bestselling 2006 novel THE RUINS seems unlikely material for a
movie. The book is an effective but excessively drawn-out
account of American teenagers trapped in the ruins of a Mayan
village who get menaced by killer vines–yes, that pretty much
sums up the entire book. Yet Smith, who scripted the screen
translation for DreamWorks, did an excellent job adapting his
story. I believe the film, co-produced by Ben Stiller (yes, that
Ben Stiller) and directed by first-timer Carter Smith, is
superior to the novel in many respects.
THE RUINS hit US screens in April of 2008, and despite
receiving generally solid reviews did disappointingly little
business. Here then is a cult waiting to be born.
Four college pukes–two girls and their boyfriends–are
vacationing in Mexico with their Greek buddy Pablo. A day before
they’re scheduled to travel back to the US they meet Mathias, a
fellow traveler. Mathias, in search of his missing brother,
leads the kids to the ruins of a Mayan village. It seems a
harmless enough jaunt, but Mathias is shot at the base of the
ruins by gun-wielding locals who for some reason surround the
area and won’t allow anyone to leave. Thus the kids are
effectively trapped in the ruins with limited food and water.
Disaster strikes almost immediately, when the ringing of a
cell phone is heard emitting from a well atop the ruins. Pablo
elects to ascend the rope to the bottom of the well, but the
rope snaps as he’s making his way down. One of the girls, the
airheaded Stacy, rides what’s left of the rope downward to
retrieve the severely injured Pablo, and ends up gashing her
The cut proves deadly as later that night vines burrow their
way into the wound. Stacy and her BF manage to pull the plants
out, but she’s convinced the things are growing inside her body.
Pablo, having been hauled out of the well on a makeshift
stretcher, is also menaced by the living vines, which appear to
be attracted to dying and/or wounded people.
The next morning Jeff, a med school attendee, decides he’ll
have to amputate Pablo’s gangrenous legs. The others reluctantly
go along with this, leading to a nasty leg breaking and
subsequent slicing. We also learn the mysterious vines have
flowers that can imitate sounds, including human speech. And
Stacy is getting more and more freaked out about the plants she
believes are growing under her skin–when she begins slicing at
herself with a sharp knife, watch out!
There are some rough scenes in this film that push the R
rating to its limits, including a nasty amputation sequence that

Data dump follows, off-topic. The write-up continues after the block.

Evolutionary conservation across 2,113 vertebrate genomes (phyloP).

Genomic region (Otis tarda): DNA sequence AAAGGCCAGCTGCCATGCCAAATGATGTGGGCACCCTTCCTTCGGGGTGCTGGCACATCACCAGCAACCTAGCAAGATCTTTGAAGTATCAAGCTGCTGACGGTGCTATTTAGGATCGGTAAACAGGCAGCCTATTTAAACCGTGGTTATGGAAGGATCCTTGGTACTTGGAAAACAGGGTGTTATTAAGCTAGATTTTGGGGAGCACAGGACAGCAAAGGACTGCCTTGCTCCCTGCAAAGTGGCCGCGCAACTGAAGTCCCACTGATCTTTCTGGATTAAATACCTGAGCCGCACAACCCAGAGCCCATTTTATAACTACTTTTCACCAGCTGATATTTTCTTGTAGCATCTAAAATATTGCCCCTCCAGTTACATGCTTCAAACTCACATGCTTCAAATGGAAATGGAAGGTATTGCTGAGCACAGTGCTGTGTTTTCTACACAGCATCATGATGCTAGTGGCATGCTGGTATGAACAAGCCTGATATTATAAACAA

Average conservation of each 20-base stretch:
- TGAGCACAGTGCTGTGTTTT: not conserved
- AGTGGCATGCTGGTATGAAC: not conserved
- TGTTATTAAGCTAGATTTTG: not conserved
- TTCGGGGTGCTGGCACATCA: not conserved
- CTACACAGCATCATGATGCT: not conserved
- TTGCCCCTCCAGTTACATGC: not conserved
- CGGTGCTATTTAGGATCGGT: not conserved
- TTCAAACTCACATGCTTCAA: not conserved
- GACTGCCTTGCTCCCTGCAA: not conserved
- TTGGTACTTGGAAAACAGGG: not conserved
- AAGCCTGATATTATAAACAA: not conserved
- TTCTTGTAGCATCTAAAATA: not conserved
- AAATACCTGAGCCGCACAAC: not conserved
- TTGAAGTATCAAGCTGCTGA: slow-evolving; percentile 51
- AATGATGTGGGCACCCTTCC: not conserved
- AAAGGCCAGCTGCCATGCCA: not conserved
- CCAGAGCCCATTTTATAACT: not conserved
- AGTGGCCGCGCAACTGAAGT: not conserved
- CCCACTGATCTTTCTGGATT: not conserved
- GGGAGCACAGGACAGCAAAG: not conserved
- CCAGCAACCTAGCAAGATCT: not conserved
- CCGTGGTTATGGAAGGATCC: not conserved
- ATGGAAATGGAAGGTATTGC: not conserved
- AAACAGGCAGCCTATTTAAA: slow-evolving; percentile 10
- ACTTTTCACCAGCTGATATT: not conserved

rivals the infamous leg cutting in
THE BEGUILED and an extremely
gory bout of self mutilation. But the film works because of its
skilled, confident filmmaking and top-notch special effects.
Like many horror movies past and present, the story is a
gradually building one. This is to say that the first half is
slow and uneventful, but hang on! Scott Smith has admirably
condensed his (too)lengthy novel for the screen, leaving in all
the good parts while transposing select characters and
events–most notably the self mutilation, which is performed by a
different character than that in the book, with (in my view)
more effective results.
All the actors are exceptional, particularly former teen
movie queen Jena Malone (BASTARD OUT OF CAROLINA, DONNIE DARKO,
etc.) as the ersatz heroine, and Jonathan Tucker as the med
student whose training comes in all too handily. But the film’s
most effective performance is delivered by Laura Ramsey as the
bubble-brained Stacy, whose torment at the hands of the monster
vines is the most harrowing of all.
There is one misstep, and that’s the somewhat-optimistic
wrap-up. It’s different from the book’s bleak ending, and feels
like a perfunctory nod to the dictates of cynical studio execs.
Otherwise, though, this is superlative horror, an intelligent
and thought-provoking but still down-and-dirty exercise in
unrelenting grit and grue.
Director: Carter Smith
Producers: Chris Bender, Stuart Cornfeld, Jeremy Kramer, Ben Stiller
Screenplay: Scott B. Smith (Based on a novel by Scott B. Smith)
Cinematography: Darius Khondji
Editing: Jeff Betancourt
Cast: Jonathan Tucker, Jena Malone, Laura Ramsey, Shawn Ashmore, Joe Anderson, Sergio Calderon, Jesse Ramirez, Balder Moreno, Dimitri Baveas, Patricio Almeida Ramirez, Mario Jurado, Luis Ramos